Researchers are embarking on a year-long study to investigate the scientific damage of a wildfire that took days to extinguish.
The fire broke out on peatland near Strathy in Sutherland in May, with about 23 square miles of land damaged.
Now the Fire Blanket project, let by the University of the Highlands and Islands, will focus on the destruction of vegetation and impaired water quality.
Strathy is part of The Flow Country – the largest area of a rare blanket bog found in Europe – and is currently under consideration for World Heritage Site status.
The study will explore the known qualities of peatlands that soak up carbon dioxide from the atmosphere in the hope of promoting bio-diversity and high-quality water, and if the fire damaged the peatland’s ability to do this.
Dr Roxane Andersen, a researcher at the Environmental Research Institute, is leading the project.
She said: “Understanding how land-use interacts with climate extremes in peatlands is essential to inform which management practices best maintain and enhance peatland carbon storage.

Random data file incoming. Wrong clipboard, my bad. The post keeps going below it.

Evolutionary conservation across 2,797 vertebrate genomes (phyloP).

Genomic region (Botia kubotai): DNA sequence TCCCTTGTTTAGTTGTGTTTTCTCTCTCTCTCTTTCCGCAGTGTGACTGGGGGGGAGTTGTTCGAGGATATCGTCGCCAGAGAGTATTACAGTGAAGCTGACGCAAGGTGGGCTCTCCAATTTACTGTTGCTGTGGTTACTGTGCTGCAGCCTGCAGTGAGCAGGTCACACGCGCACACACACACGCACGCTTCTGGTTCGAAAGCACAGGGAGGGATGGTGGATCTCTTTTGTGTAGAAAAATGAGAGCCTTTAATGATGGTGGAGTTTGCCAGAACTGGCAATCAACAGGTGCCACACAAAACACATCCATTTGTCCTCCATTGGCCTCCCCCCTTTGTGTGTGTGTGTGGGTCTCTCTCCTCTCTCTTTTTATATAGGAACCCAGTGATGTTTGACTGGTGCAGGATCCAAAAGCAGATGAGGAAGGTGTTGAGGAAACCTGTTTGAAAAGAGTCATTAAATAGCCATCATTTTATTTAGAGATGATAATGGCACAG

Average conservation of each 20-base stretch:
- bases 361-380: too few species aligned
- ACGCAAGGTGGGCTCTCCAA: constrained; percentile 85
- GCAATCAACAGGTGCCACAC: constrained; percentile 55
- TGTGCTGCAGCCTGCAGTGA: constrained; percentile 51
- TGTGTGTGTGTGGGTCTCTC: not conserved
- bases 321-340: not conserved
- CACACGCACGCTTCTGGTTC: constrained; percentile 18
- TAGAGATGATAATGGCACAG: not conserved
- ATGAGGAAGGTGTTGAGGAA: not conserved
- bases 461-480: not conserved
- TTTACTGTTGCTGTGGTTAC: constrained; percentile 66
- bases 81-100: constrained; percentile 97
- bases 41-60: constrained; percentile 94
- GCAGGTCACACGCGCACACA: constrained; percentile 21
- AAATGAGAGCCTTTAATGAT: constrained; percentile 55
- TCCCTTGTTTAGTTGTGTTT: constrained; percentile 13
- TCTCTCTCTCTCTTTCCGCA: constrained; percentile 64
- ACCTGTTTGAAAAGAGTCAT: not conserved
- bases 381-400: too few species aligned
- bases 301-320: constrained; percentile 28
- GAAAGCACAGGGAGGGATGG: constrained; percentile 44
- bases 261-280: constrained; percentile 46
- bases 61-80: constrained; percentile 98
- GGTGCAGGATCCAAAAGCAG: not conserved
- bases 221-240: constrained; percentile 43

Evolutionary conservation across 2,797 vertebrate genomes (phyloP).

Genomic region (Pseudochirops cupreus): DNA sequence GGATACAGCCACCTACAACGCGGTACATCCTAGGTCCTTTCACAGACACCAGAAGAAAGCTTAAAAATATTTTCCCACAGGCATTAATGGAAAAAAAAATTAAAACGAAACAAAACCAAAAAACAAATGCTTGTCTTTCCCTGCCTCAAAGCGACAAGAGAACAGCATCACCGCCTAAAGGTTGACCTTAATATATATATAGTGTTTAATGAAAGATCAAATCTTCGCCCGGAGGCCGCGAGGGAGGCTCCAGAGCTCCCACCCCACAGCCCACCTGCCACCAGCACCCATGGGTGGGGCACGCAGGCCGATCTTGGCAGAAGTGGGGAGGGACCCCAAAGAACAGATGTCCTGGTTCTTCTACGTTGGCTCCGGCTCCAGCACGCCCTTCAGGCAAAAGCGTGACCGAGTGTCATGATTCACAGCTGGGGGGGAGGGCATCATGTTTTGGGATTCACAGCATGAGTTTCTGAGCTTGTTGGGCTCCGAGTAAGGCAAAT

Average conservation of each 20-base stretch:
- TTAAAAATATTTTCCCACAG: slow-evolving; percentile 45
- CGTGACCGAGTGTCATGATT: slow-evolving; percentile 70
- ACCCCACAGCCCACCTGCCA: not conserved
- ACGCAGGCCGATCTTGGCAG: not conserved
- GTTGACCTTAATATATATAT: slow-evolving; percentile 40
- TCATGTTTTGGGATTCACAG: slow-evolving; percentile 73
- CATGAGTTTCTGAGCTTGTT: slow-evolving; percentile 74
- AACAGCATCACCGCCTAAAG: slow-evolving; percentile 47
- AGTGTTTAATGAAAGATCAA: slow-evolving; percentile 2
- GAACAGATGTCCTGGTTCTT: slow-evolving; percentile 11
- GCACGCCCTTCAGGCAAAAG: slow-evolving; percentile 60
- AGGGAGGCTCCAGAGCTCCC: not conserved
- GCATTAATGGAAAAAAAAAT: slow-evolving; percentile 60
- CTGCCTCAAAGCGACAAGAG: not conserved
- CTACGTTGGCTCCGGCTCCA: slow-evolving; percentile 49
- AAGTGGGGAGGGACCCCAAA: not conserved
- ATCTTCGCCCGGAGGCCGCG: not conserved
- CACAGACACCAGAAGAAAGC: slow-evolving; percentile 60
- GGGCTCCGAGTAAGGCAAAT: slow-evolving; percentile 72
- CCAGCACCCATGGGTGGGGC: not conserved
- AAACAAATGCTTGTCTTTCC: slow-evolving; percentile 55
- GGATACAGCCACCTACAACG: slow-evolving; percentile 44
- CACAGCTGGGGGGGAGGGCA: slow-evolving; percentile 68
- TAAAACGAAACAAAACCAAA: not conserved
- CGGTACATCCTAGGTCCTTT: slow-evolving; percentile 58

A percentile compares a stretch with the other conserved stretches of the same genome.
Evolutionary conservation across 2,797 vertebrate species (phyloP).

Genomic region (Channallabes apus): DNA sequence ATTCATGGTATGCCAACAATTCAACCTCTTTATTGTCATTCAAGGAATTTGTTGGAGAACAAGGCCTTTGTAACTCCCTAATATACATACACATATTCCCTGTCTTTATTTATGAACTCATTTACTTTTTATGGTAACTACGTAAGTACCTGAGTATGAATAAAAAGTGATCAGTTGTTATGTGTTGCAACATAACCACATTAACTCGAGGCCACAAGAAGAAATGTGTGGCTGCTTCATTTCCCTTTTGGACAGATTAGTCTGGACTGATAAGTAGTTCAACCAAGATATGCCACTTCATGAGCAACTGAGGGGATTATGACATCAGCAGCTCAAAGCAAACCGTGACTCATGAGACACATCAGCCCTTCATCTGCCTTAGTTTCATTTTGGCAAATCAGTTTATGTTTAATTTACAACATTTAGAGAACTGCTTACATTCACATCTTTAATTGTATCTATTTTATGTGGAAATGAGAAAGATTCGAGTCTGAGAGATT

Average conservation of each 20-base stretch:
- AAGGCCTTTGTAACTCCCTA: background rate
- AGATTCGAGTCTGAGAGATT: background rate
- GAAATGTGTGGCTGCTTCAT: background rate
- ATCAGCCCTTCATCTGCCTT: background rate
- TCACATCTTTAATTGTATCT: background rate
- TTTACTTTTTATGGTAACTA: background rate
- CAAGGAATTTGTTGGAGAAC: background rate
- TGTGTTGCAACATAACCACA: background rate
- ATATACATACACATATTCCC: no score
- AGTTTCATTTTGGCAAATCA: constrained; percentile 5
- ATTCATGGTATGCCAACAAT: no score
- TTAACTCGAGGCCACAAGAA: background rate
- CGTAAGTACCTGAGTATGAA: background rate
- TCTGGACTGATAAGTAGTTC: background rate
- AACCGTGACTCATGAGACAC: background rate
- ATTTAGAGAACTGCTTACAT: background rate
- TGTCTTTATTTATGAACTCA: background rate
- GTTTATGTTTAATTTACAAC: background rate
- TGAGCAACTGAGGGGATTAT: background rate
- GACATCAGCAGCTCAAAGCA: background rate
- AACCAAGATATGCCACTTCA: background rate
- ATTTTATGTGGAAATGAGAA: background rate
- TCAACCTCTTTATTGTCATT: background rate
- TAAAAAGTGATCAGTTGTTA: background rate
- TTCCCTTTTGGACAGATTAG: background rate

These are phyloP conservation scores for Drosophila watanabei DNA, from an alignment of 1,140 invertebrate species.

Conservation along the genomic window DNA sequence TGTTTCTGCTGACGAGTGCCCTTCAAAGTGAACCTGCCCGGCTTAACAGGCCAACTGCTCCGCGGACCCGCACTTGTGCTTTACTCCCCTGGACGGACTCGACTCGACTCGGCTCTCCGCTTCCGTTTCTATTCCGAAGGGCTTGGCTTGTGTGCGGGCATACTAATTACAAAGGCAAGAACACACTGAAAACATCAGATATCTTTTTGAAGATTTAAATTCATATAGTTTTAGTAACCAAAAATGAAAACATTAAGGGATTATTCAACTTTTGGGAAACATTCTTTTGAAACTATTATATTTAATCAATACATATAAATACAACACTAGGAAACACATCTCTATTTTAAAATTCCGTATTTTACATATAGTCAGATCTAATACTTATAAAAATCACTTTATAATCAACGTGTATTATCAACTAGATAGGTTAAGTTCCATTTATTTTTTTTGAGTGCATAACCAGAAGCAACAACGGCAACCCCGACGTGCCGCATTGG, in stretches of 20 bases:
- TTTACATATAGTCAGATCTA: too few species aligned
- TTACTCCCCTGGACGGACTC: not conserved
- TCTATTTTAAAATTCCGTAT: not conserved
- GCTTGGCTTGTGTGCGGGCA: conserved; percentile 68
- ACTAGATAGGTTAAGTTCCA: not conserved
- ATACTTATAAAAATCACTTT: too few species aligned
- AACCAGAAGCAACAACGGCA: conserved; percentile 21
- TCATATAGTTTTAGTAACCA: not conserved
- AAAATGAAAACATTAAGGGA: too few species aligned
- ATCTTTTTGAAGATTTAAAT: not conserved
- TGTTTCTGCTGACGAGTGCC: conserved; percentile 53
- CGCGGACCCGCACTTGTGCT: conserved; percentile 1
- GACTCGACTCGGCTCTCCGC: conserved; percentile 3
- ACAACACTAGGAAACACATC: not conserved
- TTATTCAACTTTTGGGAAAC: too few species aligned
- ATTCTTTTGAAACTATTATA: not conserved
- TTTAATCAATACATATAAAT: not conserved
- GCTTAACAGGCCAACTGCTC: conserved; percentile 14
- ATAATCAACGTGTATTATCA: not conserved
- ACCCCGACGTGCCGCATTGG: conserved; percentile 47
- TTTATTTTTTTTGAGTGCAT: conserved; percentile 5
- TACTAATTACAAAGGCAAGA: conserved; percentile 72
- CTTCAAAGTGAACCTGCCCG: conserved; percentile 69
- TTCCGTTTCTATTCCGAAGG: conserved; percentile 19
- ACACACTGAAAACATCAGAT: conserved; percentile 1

“However, this is notoriously challenging to achieve because climate extremes are rare and last for a very short time.
“In addition, its effect can only be truly assessed where high-quality, ground-based observations pre-date an extreme event and where data from both impacted and similar control areas can be compared afterwards.
“All these conditions have come together in the recent Flow Country fire, providing us with a unique opportunity to fill important gaps in knowledge required to improve management of peatlands to minimise fire risk and maximise resilience. We also hope it will open up avenues for further research.”
The researchers are particularly interested in the way different management practices might help to protect peatlands or make them more vulnerable to fires and the effects of fire.
While data collection will be the main focus of the project, the team will also hold a workshop with land managers and other stakeholders to consider whether changes in management practices could help to reduce fire risks in the future.
The project is being funded by the Natural Environment Research Council. It will include researchers from the Centre for Ecology and Hydrology, the National Oceanographic Centre, the University of Nottingham and the RSPB.